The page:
Monday,23 October, 2017
Current issue | Issue 1260, (27 August - 2 September 2015 )
Monday,23 October, 2017
Issue 1260, (27 August - 2 September 2015 )

Ahram Weekly

The unique project of Gamal Al-Ghitany

News that Gamal Al-Ghitany, Egypt and the Arab world’s leading contemporary novelist, is ill in hospital has drawn renewed attention to the work of this major cultural figure, writes Nabil Abdel-Fattah

The unique project of Gamal Al-Ghitany
The unique project of Gamal Al-Ghitany
Al-Ahram Weekly

Gamal Al-Ghitany, the Arab world’s leading novelist, is a unique personality. His own life is like an exciting novel about love and the struggle with life and surmounting hardship and about courage, patience, persistence, stubbornness, intelligence, wit, flexibility and firmness. It is like a novel that touches on the ability to contain the impact of blows from adversaries and from those who envy his outstanding talent, as well as from those who dislike him personally or who resent his ability to understand life and people, culture and the arts, the state and authoritarian power, the wiles of the press and how to counter the many rivalries in Egyptian and Arab cultural life.

Indeed, Al-Ghitany’s life is like a novel that interweaves numerous other novels within itself, one populated by diverse voices of varying degrees of forcefulness and existential crisis. This is a novel that tells the story of a self-made man, born in Cairo but with Upper Egyptian roots, who managed to defy the pressures of life and who, almost like someone out of ancient Greek tragedy, was tossed on the waves of cultural and political change and the breath-taking rush of changing meanings and events.

How did he manage to overcome the circumstances that seemed as powerful as inevitability and the fate that seemed to stand between a Cairene youth and the acquisition of knowledge and high cultural standing? How did he summon up the reserves of courage and persistence needed in order to break through such barriers and fix his name to the Egyptian and Arab novel, entering into the realm of world fiction through the translation of his works into French and other languages?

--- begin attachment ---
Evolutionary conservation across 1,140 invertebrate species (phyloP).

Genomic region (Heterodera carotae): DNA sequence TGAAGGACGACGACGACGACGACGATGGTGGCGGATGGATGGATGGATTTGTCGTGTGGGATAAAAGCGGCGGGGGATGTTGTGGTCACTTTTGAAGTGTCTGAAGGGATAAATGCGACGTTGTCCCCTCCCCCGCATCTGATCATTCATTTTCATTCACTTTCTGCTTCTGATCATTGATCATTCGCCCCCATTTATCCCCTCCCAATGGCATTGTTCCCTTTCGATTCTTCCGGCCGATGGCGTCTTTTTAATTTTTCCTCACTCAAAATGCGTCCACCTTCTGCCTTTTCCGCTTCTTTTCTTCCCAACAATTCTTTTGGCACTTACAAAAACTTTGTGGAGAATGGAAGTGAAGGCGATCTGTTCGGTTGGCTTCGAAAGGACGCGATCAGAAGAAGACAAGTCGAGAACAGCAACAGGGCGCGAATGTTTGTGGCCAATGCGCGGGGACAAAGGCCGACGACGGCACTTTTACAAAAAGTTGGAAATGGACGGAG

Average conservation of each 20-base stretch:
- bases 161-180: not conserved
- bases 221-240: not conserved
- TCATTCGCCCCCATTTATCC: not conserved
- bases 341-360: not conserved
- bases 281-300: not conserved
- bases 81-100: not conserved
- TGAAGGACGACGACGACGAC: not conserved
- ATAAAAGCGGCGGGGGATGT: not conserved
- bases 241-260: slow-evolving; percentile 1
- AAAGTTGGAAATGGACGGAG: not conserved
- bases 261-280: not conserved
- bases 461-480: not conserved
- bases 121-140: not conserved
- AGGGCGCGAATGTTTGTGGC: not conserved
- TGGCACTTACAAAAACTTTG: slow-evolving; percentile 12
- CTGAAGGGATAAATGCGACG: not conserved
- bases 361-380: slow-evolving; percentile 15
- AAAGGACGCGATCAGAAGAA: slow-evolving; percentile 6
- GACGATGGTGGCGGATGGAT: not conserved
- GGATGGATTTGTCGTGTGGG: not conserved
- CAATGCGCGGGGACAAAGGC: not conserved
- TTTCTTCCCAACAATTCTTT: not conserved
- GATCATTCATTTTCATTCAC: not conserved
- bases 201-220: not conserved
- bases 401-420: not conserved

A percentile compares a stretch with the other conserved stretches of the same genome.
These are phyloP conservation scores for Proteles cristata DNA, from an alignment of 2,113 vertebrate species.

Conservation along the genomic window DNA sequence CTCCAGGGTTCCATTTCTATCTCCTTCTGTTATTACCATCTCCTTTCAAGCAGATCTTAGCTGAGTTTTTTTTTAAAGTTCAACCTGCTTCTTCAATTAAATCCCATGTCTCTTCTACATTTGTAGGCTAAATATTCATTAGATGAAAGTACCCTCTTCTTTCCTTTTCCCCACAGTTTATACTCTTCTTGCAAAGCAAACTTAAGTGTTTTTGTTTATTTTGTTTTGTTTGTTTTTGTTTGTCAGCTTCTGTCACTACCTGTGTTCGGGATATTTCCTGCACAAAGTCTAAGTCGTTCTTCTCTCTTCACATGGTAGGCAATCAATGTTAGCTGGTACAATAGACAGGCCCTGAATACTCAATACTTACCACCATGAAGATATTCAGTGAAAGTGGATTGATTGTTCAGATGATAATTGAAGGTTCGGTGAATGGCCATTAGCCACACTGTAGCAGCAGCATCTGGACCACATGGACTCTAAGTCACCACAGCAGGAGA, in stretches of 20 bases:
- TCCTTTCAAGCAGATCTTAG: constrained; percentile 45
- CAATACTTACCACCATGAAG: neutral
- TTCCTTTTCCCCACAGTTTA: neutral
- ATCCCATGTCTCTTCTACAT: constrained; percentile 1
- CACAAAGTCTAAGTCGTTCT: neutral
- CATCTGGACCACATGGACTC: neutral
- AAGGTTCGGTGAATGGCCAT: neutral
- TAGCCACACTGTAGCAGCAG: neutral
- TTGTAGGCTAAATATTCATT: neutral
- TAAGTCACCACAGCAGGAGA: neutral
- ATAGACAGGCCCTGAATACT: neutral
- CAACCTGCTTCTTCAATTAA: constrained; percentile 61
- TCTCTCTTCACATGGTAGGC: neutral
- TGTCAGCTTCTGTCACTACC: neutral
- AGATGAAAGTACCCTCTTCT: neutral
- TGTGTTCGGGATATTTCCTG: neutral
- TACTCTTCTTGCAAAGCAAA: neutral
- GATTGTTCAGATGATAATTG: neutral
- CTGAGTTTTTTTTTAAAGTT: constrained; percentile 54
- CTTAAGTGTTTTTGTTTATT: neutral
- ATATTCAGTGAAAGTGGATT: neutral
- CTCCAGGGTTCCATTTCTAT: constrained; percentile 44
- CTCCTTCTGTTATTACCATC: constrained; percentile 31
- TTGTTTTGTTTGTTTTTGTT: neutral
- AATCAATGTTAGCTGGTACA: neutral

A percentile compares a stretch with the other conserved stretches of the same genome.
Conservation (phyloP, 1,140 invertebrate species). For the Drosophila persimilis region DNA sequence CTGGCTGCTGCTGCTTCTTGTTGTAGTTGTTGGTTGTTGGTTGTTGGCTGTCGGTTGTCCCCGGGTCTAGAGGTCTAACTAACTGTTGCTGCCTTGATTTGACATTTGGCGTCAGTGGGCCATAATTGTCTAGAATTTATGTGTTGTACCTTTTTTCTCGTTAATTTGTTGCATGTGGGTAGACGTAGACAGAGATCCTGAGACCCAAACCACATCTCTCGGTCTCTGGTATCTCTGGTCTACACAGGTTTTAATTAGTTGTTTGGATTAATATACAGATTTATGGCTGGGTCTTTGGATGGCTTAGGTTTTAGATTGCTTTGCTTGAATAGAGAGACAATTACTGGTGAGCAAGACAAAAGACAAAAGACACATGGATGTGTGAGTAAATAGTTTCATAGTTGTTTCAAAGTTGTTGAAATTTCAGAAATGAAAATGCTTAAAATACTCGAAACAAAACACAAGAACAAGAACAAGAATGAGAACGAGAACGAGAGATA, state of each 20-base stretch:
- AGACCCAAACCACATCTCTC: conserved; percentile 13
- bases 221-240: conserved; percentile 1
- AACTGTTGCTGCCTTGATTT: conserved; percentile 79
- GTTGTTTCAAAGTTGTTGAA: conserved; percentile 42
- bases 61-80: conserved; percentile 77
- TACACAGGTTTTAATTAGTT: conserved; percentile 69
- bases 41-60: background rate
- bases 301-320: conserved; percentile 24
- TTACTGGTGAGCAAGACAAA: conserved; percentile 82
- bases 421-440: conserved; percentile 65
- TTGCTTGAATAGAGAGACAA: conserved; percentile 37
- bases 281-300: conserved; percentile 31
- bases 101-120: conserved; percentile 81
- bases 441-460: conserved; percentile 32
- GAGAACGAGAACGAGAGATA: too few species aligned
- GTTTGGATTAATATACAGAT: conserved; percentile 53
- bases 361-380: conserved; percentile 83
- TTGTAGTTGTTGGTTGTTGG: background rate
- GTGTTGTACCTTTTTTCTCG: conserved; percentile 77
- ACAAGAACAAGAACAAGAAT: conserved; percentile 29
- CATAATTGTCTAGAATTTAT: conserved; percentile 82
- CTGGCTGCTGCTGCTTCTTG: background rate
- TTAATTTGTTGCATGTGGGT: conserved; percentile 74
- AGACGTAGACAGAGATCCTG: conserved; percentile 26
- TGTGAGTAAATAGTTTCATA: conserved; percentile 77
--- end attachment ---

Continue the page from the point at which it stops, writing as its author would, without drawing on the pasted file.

An Egyptian Arab writer of international stature is manifested through his narratives, his characters, the living people he creates who carry with them simple and complex human concerns and turn them into voices laden with values, dilemmas and the fates of human beings in general regardless of their respective histories, affiliations, cultures, shares of good and bad, beauty and ugliness, and how these things interweave.

Al-Ghitany’s career is the meta-novel of a great and tenacious writer who has done battle in the arena of histories, personalities, institutions, symbols and policies in his country and in the wider Arab world. It speaks of an exceptional individual who holds within himself a blend of goodness, kindness, tenderness, generosity and deep affection for his friends, family and all who love him. In other words, Al-Ghitany is the epitome of the Egyptian human being, someone inclined towards goodness and kindness who is peace-loving and disinclined to quarrel with others, someone who has a special ability to celebrate new talents and innovators and work to introduce them to his own readership.